The free movement of people is a cornerstone principle of the European Union. Why change it? But that’s exactly what the British government has announced today that it wants to do.
EU membership works both ways. Other EU citizens can come here; we can go there. Britain has benefited greatly from other EU citizens coming to Britain to fill jobs or to open or grow businesses here; just as the rest of Europe has benefited from our citizens travelling across Europe to work and to invest in businesses there.
There are about the same number of Britons living in the rest of the EU as citizens from the rest of the EU living in Briton. So if all those Britons came home, and all those EU citizens here went home, Britain’s population would be about the same as it is now.
Where are the statistics to prove there’s a serious problem with benefit tourism? I cannot find any. The UK government’s attack on the EU’s free movement of people seems to be baseless rhetoric. There appears to be no problem that requires solving. Or as the BBC reported, ‘..what’s clear is that the evidence points strongly in the direction that people migrate to find work or for family reasons. They are less likely to up sticks to cross borders – or even continents – just for a weekly giro.’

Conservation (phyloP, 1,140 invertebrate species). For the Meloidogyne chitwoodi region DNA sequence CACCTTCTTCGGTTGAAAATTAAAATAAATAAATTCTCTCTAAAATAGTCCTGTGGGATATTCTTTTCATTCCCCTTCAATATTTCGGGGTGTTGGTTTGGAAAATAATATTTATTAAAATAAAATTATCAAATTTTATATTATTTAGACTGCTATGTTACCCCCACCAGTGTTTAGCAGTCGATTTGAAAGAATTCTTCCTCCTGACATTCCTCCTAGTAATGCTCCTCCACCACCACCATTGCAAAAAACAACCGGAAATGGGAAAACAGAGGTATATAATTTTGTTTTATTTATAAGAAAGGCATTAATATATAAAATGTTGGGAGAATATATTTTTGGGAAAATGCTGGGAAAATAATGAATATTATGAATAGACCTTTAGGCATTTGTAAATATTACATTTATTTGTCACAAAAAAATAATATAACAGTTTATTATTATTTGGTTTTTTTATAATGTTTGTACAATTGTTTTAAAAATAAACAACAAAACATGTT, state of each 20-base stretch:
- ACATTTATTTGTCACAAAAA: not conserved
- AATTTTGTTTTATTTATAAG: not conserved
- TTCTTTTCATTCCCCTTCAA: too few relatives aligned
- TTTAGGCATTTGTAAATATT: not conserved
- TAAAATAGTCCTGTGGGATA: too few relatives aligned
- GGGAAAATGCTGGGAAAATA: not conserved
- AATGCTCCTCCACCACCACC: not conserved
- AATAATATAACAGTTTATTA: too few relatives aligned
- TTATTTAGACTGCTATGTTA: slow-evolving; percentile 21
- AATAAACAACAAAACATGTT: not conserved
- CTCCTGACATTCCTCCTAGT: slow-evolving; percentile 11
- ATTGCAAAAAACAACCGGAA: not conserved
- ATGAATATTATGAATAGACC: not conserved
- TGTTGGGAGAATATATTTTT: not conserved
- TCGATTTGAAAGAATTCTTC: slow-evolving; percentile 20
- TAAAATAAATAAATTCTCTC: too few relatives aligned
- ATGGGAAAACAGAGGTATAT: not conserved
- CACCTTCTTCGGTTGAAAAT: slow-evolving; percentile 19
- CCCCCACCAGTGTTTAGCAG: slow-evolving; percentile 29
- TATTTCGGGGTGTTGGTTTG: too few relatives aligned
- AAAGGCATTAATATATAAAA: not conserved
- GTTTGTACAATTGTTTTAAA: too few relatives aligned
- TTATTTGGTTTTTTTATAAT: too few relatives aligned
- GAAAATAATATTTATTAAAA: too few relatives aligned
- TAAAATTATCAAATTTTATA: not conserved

The evidence is that EU immigrants from Central Europe are around 60% less likely than British natives to receive state benefits, or tax credits, or to live in social housing. Furthermore, those EU immigrants pay almost 40% more in direct or indirect taxes than they receive in public goods and services. Almost 94 per cent of the working-age EU immigrant population are not claiming working-age benefits. They contributed about a third more in taxes than they received in benefits.
According to research by University College London, immigrants to the UK from other parts of Europe in the last decade made a net fiscal contribution to the UK of about £22 billion. Most immigrants here from the rest of Europe are in gainful employment and make a substantial net contribution to our economy.
If it ain’t broke, why fix it?
(Graphics by ‘British Influence’ and combined into one by Jon Danzig)
‘The number of European migrants in the UK is almost exactly balanced by the number of Britons living elsewhere in the EU, according to official figures.’ – Financial Times
— Jon Danzig (@Jon_Danzig) December 5, 2013
— Jon Danzig (@Jon_Danzig) October 20, 2014
- New Europeans – Promoting the value of EU citizenship in the UK
- British Influence – Campaigning for British leadership in Europe
Other articles by Jon Danzig:
- Letter from Europe: Why I’m a Union man
- The value of being ‘citizens of Europe’
- What Nigel Farage told British expats in Spain